We learned so many beauty factoids while producing Allure‘s The Science of Beauty podcast (available on Apple Podcasts, Spotify, or wherever you listen to podcasts) that we’ll never struggle to make dinner-party conversation again. For example, did you know that hair is liquid before it sprouts on your head? Or that the word collagen is derived from the Greek word kolla, meaning glue, because it’s basically responsible for holding our bodies together?
Those sorts of anecdotes make for fun party fodder, sure, but a tidbit that West Islip, New York-based, board-certified dermatologist Kavita Mariwalla shared during our episode on body hair has forever changed the way we approach one very important — but not often-discussed — aspect of our beauty routine: removing the hair above our upper lip. Let’s just say our trusty face razor has officially been retired.
Mariwalla first defined terminal versus vellus hair. The former type is found in areas like your armpits and pubic region. It’s thicker and coarser than the thin hair all over the rest of your body — including your face — which is called vellus hair.
But, “if you do a lot of shaving, for example, on your face, in some ethnicities [vellus hair] can actually turn into terminal hair,” she said, noting this happens most frequently to Middle Eastern and South Asian women. The phenomena — called hypertrichosis, a thickening of the hair — typically happens on the face and not, say, your legs. (“Facial hair follicles tend to respond to stimulus and hormones in a different way than the body does,” Mariwalla said.) Shaving, in particular, can exacerbate this because, unlike tweezing or waxing, it does not remove hair at the follicle.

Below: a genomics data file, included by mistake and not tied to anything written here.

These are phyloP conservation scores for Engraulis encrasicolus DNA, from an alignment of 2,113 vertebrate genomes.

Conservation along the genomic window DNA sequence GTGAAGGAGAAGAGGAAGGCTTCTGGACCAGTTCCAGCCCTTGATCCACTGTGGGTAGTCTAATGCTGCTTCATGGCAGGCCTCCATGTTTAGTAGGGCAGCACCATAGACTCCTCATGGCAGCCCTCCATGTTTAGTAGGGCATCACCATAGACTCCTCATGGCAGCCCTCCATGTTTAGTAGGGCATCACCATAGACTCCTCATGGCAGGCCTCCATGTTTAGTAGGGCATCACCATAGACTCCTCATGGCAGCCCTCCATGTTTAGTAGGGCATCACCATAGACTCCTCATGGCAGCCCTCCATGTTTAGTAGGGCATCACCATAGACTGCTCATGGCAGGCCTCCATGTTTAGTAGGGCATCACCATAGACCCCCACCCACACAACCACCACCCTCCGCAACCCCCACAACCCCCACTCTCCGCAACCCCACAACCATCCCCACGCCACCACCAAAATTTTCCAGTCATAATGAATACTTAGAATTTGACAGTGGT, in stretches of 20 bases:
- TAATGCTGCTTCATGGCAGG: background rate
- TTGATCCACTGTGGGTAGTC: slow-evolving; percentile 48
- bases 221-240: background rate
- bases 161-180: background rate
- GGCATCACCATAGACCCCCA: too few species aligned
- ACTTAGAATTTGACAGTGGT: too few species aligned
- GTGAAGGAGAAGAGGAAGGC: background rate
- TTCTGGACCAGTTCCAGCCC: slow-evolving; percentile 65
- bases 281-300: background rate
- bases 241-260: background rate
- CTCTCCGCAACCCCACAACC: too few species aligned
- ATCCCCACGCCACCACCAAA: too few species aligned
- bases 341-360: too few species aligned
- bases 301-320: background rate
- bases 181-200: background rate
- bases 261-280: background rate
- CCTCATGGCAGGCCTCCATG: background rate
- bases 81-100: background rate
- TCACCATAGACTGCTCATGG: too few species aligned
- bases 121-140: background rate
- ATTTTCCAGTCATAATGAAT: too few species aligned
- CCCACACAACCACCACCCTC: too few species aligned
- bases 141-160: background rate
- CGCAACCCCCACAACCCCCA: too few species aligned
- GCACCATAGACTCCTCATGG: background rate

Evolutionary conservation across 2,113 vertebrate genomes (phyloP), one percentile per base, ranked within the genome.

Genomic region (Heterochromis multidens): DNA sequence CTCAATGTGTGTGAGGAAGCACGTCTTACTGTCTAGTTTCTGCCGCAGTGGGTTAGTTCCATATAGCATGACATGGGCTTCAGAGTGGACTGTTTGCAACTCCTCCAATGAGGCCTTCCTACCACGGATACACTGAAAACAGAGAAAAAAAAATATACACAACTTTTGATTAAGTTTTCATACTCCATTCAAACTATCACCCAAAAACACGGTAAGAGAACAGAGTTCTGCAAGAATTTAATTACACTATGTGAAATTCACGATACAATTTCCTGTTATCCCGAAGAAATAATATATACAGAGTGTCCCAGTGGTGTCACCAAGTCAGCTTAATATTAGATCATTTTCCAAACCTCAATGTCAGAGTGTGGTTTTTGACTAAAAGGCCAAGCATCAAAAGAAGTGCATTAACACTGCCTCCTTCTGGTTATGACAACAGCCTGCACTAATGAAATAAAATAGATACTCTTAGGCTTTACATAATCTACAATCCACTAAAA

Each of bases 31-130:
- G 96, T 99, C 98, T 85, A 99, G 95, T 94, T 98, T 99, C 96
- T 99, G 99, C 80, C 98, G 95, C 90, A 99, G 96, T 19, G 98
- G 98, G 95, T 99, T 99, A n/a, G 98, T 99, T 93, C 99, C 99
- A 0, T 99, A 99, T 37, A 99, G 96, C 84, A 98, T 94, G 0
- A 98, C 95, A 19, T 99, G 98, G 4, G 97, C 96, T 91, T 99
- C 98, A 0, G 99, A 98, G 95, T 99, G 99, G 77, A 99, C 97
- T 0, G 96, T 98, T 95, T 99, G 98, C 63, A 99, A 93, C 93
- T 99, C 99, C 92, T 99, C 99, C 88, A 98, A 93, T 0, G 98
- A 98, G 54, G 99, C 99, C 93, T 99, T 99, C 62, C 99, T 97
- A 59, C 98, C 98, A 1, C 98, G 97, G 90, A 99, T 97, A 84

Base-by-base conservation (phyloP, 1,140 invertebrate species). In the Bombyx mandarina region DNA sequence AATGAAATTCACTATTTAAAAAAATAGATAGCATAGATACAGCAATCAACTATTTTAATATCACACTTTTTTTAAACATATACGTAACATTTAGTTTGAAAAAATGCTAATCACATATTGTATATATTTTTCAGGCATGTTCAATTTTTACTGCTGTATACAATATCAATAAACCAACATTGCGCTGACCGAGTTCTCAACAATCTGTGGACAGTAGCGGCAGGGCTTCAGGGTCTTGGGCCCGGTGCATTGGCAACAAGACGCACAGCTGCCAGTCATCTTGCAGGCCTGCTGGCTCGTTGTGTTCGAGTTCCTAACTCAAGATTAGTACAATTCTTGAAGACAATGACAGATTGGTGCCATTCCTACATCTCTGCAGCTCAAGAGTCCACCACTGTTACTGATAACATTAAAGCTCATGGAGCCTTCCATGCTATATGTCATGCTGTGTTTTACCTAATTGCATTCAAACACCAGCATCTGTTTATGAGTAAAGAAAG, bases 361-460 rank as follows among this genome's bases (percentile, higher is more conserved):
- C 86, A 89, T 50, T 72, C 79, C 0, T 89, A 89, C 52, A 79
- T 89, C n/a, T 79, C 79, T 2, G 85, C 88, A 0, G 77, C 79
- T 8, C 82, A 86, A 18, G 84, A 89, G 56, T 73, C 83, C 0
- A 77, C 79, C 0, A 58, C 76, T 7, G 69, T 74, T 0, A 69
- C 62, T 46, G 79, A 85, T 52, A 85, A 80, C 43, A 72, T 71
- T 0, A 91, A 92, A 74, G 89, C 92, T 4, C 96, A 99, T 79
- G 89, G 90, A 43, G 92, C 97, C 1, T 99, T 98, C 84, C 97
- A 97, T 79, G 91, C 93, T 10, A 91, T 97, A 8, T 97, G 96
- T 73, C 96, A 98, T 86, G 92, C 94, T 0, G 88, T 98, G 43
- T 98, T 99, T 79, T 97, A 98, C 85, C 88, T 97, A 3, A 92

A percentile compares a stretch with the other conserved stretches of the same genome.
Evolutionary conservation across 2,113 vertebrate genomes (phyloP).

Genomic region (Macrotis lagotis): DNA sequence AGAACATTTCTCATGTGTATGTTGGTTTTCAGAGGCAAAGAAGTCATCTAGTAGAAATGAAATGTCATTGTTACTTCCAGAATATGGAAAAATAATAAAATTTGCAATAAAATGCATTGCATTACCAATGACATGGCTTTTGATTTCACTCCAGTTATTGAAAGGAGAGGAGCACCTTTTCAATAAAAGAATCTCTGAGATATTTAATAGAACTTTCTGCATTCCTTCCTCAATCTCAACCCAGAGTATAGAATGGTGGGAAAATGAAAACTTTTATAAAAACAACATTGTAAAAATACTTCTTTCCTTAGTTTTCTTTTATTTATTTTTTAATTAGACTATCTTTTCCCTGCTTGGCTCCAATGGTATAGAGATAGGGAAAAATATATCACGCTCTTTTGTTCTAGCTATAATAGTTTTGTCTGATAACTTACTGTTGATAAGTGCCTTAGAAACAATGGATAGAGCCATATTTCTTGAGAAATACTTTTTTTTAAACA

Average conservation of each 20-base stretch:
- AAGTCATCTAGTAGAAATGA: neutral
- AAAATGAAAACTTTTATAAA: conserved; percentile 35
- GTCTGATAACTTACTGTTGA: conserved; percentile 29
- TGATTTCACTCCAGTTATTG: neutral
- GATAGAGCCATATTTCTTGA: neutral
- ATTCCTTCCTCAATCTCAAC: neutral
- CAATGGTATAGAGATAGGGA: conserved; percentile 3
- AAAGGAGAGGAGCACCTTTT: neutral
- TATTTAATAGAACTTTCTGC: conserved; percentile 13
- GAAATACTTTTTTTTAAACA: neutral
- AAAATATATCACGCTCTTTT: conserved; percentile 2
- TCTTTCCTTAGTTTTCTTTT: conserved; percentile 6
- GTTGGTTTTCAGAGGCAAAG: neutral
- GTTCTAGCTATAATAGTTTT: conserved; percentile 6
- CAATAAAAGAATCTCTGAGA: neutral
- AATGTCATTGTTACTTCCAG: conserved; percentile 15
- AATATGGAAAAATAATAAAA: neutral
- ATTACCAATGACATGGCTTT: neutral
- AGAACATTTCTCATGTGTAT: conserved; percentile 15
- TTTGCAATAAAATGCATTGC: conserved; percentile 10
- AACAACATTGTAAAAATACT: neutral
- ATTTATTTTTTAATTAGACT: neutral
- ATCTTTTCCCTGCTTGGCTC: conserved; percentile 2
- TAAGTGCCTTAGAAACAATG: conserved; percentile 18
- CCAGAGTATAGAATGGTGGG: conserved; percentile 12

And whether you’re genetically predisposed to hypertrichosis or not, if you make the (very personal) decision to remove the hair above your upper lip, you may want to reconsider using a razor for that reason. “When we shave with a razor, the ends of the hairs may become more blunt because they are cut on an angle,” says board-certified dermatologist Laurel Naversen Geraghty, who practices in Medford, Oregon. (You’ll definitely want to check out her guest appearance on The Science of Beauty, during which she schools us on skin-care acids.) “This can lead to a coarse feeling as the hairs regrow because rather than a soft, tapered hair tip, there is a more blunt or angled end to the hair.” As in: You’re left with stubble.